The only cure for the desire to be president, a wise politician once said, is embalming fluid. Let’s stipulate to that, too. We all need purpose and meaning in life. The trick for old folks is to adjust their search for purpose and meaning as they follow nature’s course and give way to their juniors. The avenues to self-fulfillment that were open to them as younger men and women are now the rightful territory of a newer generation, and dignity requires them to find other paths of service and satisfaction.

I can easily imagine a host of dignified futures for our 70-something presidential candidates, far from New Hampshire and Iowa. Sanders could work as a tour guide in Nicaragua or a docent on fundraising cruises for The New York Review of Books. Biden, for his part, could take on the once-popular, now-neglected role of “elder statesman,” happy to serve when called to a blue-ribbon panel or as a special envoy to trouble spots here and there, to offer advice when his advice is sought, and otherwise to lead a life of recreation, reading, and contemplation. No one will think less of either of them.

Instead, they have chosen the way of vanity and self-indulgence, to the detriment of the political cause they say they want to advance. Sanders and Biden have made themselves the equivalent of the old dude cruising the pool at Club Med in his sagging Speedo, capped teeth gleaming, knobby shoulders and fallen pecs bronzed and shiny with tanning oil, gold chains twinkling through the chest hair. I’m not saying one of them won’t succeed in his quest—though I have my doubts about both—but in a saner world, it would be obvious that the quest itself is unseemly. They do no credit to their peers with their refusal to acknowledge their natural and inevitable station in life. And they do no favors to the younger people—from Pete Buttigieg, age 37; to Kamala Harris, age 54; and even to Elizabeth Warren, age 69—who are eager, as they are entitled to be, to take their shot.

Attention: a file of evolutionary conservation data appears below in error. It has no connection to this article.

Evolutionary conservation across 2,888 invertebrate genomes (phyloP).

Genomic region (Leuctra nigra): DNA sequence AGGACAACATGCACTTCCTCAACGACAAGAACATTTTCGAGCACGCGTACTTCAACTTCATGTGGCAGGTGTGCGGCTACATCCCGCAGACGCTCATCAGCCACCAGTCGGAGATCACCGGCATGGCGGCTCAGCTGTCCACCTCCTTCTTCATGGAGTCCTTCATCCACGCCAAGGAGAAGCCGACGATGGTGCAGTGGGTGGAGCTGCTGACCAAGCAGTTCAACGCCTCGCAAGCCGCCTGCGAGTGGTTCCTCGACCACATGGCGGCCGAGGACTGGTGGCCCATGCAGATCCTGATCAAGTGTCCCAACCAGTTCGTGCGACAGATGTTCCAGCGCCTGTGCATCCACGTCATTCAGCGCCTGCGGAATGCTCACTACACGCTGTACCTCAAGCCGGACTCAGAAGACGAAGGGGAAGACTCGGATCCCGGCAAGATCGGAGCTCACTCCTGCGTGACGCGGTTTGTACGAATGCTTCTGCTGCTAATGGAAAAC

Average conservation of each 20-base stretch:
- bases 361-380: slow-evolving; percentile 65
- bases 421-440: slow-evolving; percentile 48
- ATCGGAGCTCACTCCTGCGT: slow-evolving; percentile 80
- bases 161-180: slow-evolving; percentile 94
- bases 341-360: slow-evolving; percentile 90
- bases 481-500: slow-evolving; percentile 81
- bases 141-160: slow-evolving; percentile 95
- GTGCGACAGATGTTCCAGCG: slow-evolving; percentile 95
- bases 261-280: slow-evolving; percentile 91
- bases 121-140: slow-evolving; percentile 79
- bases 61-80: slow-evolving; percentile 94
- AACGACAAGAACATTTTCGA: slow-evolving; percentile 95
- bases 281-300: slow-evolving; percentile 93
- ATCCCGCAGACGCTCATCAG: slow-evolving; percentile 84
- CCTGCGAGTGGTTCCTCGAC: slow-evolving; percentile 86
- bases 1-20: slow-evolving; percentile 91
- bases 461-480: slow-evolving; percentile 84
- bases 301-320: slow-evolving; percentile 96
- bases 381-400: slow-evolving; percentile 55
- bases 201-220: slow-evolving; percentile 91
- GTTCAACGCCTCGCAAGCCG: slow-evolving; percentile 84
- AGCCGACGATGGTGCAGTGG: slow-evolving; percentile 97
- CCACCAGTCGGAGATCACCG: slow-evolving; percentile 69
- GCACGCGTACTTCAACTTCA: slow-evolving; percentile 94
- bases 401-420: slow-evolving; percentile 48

We want to hear what you think about this article. Submit a letter to the editor or write to letters@theatlantic.com.

Washington (AFP) – A nationwide Fox News poll released Sunday shows President Donald Trump trailing former vice president Joe Biden and no fewer than four other Democratic contenders as early campaigning for the 2020 election begins to gain steam.

A separate survey of battleground states, by CBS, shows Democrats strongly favor Biden as the candidate most likely to beat Trump in next year’s elections.

The Fox poll showed Biden leading Trump by 49 percent to 39 percent among all registered voters nationwide, while Senator Bernie Sanders held nearly the same advantage over the president, at 49 percent to 40 percent.

Holding edges of 1 or 2 points over Trump — albeit within the poll’s 3-point margin of error — were Senators Elizabeth Warren and Kamala Harris, as well as Mayor Pete Buttigieg of South Bend, Indiana.

The polling comes more than 500 days before the November 3, 2020 election, an eternity in the political world. One widely viewed tweet this week shows five presidential candidates in recent decades who trailed at this point in their campaigns — including Trump — but who went on to win.

The president does not officially launch his re-election campaign until Tuesday, at a rally-style event in a huge arena in Orlando, Florida.

– Battleground states –

Still, the Fox poll, conducted June 9 to June 12, is seen as heartening by Democrats eager to chip away at Trump’s popularity, particularly in key battleground states like Pennsylvania and Wisconsin.

Trump’s campaign recently dismissed leaked data from its own pollsters showing Biden with double-digit leads in battleground states. The campaign at first denied the data, but then acknowledged it, branding it as “ancient” because it dated from March.

But the new CBS poll confirms a clear Biden lead in battleground states among Democratic voters, as the crowded race for that party’s nomination begins to take shape.

A belief among Democratic voters that Biden is best positioned to defeat Trump in 2020 was cited by three-quarters of Democrats as a decisive factor in their support.

– Warren on the rise –

The CBS News/YouGov Battleground Tracker survey, conducted May 31 to June 12, said Biden had the backing of 31 percent of Democratic primary voters in 18 key early-voting states.

Biden was trailed by senators Elizabeth Warren (17 percent), Sanders (16 percent) and Kamala Harris (10 percent).

The poll, with a 1.5 percent margin of error, looked at states including Iowa, New Hampshire and South Carolina — which hold primary elections in February, at the top of the electoral calendar — as well as states in the upper Midwest, where Trump eked out narrow but decisive victories in 2016.

Elizabeth Warren has been steadily rising in the polls, only recently reaching statistical equivalency with Sanders, whose support has been slipping.

Sanders acknowledged on Sunday that “polls go up and polls go down” but insisted that the survey showed he was the strongest candidate to defeat Trump.

“I think we can win in Pennsylvania, Wisconsin and Michigan and some of the other battleground states,” the self-styled democratic socialist said on “Fox News Sunday.”